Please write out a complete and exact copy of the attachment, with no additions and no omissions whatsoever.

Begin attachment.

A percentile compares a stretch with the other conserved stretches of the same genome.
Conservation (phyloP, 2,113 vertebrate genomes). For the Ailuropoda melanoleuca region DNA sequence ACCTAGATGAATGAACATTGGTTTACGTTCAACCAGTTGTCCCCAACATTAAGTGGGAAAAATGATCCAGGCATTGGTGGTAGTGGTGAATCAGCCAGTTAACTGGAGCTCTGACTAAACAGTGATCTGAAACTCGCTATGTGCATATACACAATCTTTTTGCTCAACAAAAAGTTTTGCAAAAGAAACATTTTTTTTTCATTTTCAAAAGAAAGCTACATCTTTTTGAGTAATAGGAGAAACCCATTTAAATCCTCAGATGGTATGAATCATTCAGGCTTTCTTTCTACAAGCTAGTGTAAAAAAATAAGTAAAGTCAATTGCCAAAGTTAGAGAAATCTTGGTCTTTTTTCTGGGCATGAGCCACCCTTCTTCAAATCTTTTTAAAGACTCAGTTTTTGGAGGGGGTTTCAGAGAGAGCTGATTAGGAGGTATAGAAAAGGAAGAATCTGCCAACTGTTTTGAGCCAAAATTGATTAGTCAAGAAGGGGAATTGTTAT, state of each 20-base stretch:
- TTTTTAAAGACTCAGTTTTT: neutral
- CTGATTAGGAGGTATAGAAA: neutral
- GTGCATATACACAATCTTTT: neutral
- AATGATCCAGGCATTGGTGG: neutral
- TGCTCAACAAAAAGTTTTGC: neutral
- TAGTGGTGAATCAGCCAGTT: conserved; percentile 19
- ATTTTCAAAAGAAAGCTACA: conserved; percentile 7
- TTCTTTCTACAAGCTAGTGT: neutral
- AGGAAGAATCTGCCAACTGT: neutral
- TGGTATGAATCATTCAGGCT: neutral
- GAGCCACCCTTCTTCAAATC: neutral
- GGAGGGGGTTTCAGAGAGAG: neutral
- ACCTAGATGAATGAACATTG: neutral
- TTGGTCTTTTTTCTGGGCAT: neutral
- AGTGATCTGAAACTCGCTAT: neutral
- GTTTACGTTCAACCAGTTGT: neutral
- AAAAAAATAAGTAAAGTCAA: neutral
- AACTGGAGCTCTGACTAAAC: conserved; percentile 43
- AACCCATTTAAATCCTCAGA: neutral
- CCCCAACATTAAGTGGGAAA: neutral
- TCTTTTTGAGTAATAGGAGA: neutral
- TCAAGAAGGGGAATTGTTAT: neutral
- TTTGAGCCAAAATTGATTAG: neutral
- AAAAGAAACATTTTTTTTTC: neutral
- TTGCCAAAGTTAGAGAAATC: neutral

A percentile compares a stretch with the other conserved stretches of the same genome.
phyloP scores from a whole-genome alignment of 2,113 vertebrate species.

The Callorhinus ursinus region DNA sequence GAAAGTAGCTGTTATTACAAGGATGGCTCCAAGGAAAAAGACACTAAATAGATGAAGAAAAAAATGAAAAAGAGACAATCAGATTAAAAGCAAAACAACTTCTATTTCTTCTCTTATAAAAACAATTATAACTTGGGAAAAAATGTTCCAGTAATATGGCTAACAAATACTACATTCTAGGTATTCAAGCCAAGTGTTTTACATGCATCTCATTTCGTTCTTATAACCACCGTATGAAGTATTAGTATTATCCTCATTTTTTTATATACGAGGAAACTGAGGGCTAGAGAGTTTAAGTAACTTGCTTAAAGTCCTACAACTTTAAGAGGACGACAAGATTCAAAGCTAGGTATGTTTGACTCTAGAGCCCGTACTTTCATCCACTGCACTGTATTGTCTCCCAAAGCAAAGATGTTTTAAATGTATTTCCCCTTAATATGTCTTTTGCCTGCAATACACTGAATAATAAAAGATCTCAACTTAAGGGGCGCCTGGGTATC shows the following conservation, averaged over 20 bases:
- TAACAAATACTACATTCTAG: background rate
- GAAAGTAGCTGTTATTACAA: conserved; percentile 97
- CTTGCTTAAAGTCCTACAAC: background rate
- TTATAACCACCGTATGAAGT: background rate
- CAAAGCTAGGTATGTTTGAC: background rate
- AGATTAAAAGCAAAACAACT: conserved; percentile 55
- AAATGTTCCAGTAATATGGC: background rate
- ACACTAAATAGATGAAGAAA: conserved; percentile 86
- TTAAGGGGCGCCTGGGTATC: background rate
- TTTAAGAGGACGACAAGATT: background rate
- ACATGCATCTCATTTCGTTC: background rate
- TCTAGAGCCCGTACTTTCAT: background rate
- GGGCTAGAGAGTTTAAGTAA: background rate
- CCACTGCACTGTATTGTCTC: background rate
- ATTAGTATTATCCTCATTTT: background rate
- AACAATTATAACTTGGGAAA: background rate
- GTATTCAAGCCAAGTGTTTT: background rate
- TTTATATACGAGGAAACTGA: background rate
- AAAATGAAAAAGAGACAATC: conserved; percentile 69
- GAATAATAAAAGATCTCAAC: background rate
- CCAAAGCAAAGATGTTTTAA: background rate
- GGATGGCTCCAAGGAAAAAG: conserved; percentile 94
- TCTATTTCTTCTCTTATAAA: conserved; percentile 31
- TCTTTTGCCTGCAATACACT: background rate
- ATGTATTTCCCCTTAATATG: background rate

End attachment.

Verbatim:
A percentile compares a stretch with the other conserved stretches of the same genome.
Conservation (phyloP, 2,113 vertebrate genomes). For the Ailuropoda melanoleuca region DNA sequence ACCTAGATGAATGAACATTGGTTTACGTTCAACCAGTTGTCCCCAACATTAAGTGGGAAAAATGATCCAGGCATTGGTGGTAGTGGTGAATCAGCCAGTTAACTGGAGCTCTGACTAAACAGTGATCTGAAACTCGCTATGTGCATATACACAATCTTTTTGCTCAACAAAAAGTTTTGCAAAAGAAACATTTTTTTTTCATTTTCAAAAGAAAGCTACATCTTTTTGAGTAATAGGAGAAACCCATTTAAATCCTCAGATGGTATGAATCATTCAGGCTTTCTTTCTACAAGCTAGTGTAAAAAAATAAGTAAAGTCAATTGCCAAAGTTAGAGAAATCTTGGTCTTTTTTCTGGGCATGAGCCACCCTTCTTCAAATCTTTTTAAAGACTCAGTTTTTGGAGGGGGTTTCAGAGAGAGCTGATTAGGAGGTATAGAAAAGGAAGAATCTGCCAACTGTTTTGAGCCAAAATTGATTAGTCAAGAAGGGGAATTGTTAT, state of each 20-base stretch:
- TTTTTAAAGACTCAGTTTTT: neutral
- CTGATTAGGAGGTATAGAAA: neutral
- GTGCATATACACAATCTTTT: neutral
- AATGATCCAGGCATTGGTGG: neutral
- TGCTCAACAAAAAGTTTTGC: neutral
- TAGTGGTGAATCAGCCAGTT: conserved; percentile 19
- ATTTTCAAAAGAAAGCTACA: conserved; percentile 7
- TTCTTTCTACAAGCTAGTGT: neutral
- AGGAAGAATCTGCCAACTGT: neutral
- TGGTATGAATCATTCAGGCT: neutral
- GAGCCACCCTTCTTCAAATC: neutral
- GGAGGGGGTTTCAGAGAGAG: neutral
- ACCTAGATGAATGAACATTG: neutral
- TTGGTCTTTTTTCTGGGCAT: neutral
- AGTGATCTGAAACTCGCTAT: neutral
- GTTTACGTTCAACCAGTTGT: neutral
- AAAAAAATAAGTAAAGTCAA: neutral
- AACTGGAGCTCTGACTAAAC: conserved; percentile 43
- AACCCATTTAAATCCTCAGA: neutral
- CCCCAACATTAAGTGGGAAA: neutral
- TCTTTTTGAGTAATAGGAGA: neutral
- TCAAGAAGGGGAATTGTTAT: neutral
- TTTGAGCCAAAATTGATTAG: neutral
- AAAAGAAACATTTTTTTTTC: neutral
- TTGCCAAAGTTAGAGAAATC: neutral

A percentile compares a stretch with the other conserved stretches of the same genome.
phyloP scores from a whole-genome alignment of 2,113 vertebrate species.

The Callorhinus ursinus region DNA sequence GAAAGTAGCTGTTATTACAAGGATGGCTCCAAGGAAAAAGACACTAAATAGATGAAGAAAAAAATGAAAAAGAGACAATCAGATTAAAAGCAAAACAACTTCTATTTCTTCTCTTATAAAAACAATTATAACTTGGGAAAAAATGTTCCAGTAATATGGCTAACAAATACTACATTCTAGGTATTCAAGCCAAGTGTTTTACATGCATCTCATTTCGTTCTTATAACCACCGTATGAAGTATTAGTATTATCCTCATTTTTTTATATACGAGGAAACTGAGGGCTAGAGAGTTTAAGTAACTTGCTTAAAGTCCTACAACTTTAAGAGGACGACAAGATTCAAAGCTAGGTATGTTTGACTCTAGAGCCCGTACTTTCATCCACTGCACTGTATTGTCTCCCAAAGCAAAGATGTTTTAAATGTATTTCCCCTTAATATGTCTTTTGCCTGCAATACACTGAATAATAAAAGATCTCAACTTAAGGGGCGCCTGGGTATC shows the following conservation, averaged over 20 bases:
- TAACAAATACTACATTCTAG: background rate
- GAAAGTAGCTGTTATTACAA: conserved; percentile 97
- CTTGCTTAAAGTCCTACAAC: background rate
- TTATAACCACCGTATGAAGT: background rate
- CAAAGCTAGGTATGTTTGAC: background rate
- AGATTAAAAGCAAAACAACT: conserved; percentile 55
- AAATGTTCCAGTAATATGGC: background rate
- ACACTAAATAGATGAAGAAA: conserved; percentile 86
- TTAAGGGGCGCCTGGGTATC: background rate
- TTTAAGAGGACGACAAGATT: background rate
- ACATGCATCTCATTTCGTTC: background rate
- TCTAGAGCCCGTACTTTCAT: background rate
- GGGCTAGAGAGTTTAAGTAA: background rate
- CCACTGCACTGTATTGTCTC: background rate
- ATTAGTATTATCCTCATTTT: background rate
- AACAATTATAACTTGGGAAA: background rate
- GTATTCAAGCCAAGTGTTTT: background rate
- TTTATATACGAGGAAACTGA: background rate
- AAAATGAAAAAGAGACAATC: conserved; percentile 69
- GAATAATAAAAGATCTCAAC: background rate
- CCAAAGCAAAGATGTTTTAA: background rate
- GGATGGCTCCAAGGAAAAAG: conserved; percentile 94
- TCTATTTCTTCTCTTATAAA: conserved; percentile 31
- TCTTTTGCCTGCAATACACT: background rate
- ATGTATTTCCCCTTAATATG: background rate